Opponents of the Proposed Rule have raised concerns that the ban might end up hurting rather than helping the consumers. Their chief argument is that a proliferation of class actions will only help plaintiffs’ lawyers and not consumers, and that the costs incurred by financial institutions to defend against litigations and to submit arbitration information will get passed on to consumers in the form of higher service fees. They have also noted that the CFPB ignores the benefits and opportunities from online dispute resolution, and that the Proposed Rule will force market participants to eliminate the use of consumer arbitration processes altogether.

The CFPB is now in the midst of collecting public comments and has already received an abundance of feedback from both consumer advocates and industry advocates. Dorsey will continue to monitor the development of the Proposed Rule and provide update. In the meantime, it is advisable for banks and financial institutions to start thinking about the strategic and other benefits from submitting public comment and which of their existing service contracts may be subject to the new requirements, so that they are ready to make the necessary alteration and supplementation when the rules are in effect.

Endnotes:

[i] Provided that the agreement falls within the Rules’ applicability date.

[ii] 131 S. Ct. 1740 (2011)

[iii] The financial providers may comply with this requirement by amending the language in their arbitration agreements to include the following language proposed by the CFPB: “We agree that neither we nor anyone else who later becomes a party to this pre-dispute arbitration agreement will use it to stop you from being part of a class action case in court. You may file a class action in court or you may be a member of a class action even if you do not file it.” Or they may provide consumers a separate notice.

[iv] The proposed rules specifically exclude a number of service providers, including broker-dealers subject to the regulations of the Securities and Exchange Commission, including those promulgated by the Financial Industry Regulatory Authority; State and Federal government agencies; financial service providers with fewer than 25 customers in the current year and the preceding calendar year; and merchants, retailers, and seller of nonfinancial goods or services.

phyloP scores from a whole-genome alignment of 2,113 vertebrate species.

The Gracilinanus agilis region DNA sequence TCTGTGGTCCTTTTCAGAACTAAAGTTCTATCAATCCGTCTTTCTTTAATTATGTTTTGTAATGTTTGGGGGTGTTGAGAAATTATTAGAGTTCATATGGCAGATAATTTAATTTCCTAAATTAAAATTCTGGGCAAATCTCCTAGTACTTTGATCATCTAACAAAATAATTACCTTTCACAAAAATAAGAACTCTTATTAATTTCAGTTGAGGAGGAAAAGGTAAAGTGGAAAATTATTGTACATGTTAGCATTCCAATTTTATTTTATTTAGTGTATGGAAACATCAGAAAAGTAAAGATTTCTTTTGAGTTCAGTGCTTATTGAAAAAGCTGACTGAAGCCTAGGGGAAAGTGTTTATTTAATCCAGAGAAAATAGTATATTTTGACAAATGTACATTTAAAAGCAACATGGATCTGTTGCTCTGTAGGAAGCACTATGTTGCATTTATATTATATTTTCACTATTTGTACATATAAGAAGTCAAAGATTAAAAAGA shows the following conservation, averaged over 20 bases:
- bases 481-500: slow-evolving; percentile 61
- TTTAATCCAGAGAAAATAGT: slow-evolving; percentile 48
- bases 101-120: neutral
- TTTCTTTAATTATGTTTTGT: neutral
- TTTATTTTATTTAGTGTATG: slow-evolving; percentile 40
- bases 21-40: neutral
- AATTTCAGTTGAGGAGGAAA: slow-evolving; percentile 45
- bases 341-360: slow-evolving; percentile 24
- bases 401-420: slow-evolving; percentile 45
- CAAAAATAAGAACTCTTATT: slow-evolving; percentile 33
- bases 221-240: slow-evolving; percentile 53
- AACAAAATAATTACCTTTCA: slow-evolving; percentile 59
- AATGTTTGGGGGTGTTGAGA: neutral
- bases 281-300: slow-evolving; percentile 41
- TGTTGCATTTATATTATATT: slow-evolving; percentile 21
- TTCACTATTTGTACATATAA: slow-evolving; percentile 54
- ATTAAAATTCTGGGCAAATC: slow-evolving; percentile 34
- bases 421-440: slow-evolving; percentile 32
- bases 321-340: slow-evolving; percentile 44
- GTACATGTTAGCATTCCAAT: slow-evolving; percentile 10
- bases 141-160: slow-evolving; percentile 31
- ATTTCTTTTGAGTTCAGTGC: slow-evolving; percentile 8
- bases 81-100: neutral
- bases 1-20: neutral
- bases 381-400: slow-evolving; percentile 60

[v] The Rule would apply to pre-dispute agreements for products listed in Section 1040.3(a) “to the extent they are consumer financial products or services as defined by 12 U.S.C. 5481(5).”

[vi] The CFPB’s proposed language is as follows: “We are providing you with more than on product or service, only some of which are covered by the Arbitration Agreements Rule issued by the Consumer Financial Protection Bureau. We agree that neither we nor anyone else will use this agreement to stop you being [from] being part of a class action case in court. You may file a class action in court or you may be a member of a class action even if you do not file it. This provision applies only to class action claims concerning products or services covered by that Rule.”

[vii] Press Release, Consumer Financial Protection Bureau, CFPB Proposes Prohibiting Mandatory Arbitration Clauses that Deny Groups of Consumers their Day in Court, available at http://www.consumerfinance.gov/about-us/newsroom/consumer-financial-protection-bureau-proposes-prohibiting-mandatory-arbitration-clauses-deny-groups-consumers-their-day-court/.

J.H. Jennifer Lee

Jenny represents large and regional banks, card issuers, mortgage bankers or mortgage insurance companies, online lenders, Fin Tech firms, private equity firms with consumer-facing specialty finance strategies, or any “covered person” delineated in the Bureau’s statute, title X of the Dodd-Frank Act. As a lawyer who worked inside the Consumer Financial Protection Bureau (Bureau) Office of Enforcement for several years beginning with the Bureau’s founding, Jenny possesses unique experience that she draws upon to provide clients with defense strategies for enforcement by or litigation with the Bureau....

Michelle Ng

An attorney in Dorsey’s U.S.-China group, Michelle’s practice focuses on banking regulatory and compliance matters involving the bank secrecy act and related anti-money laundering regulations.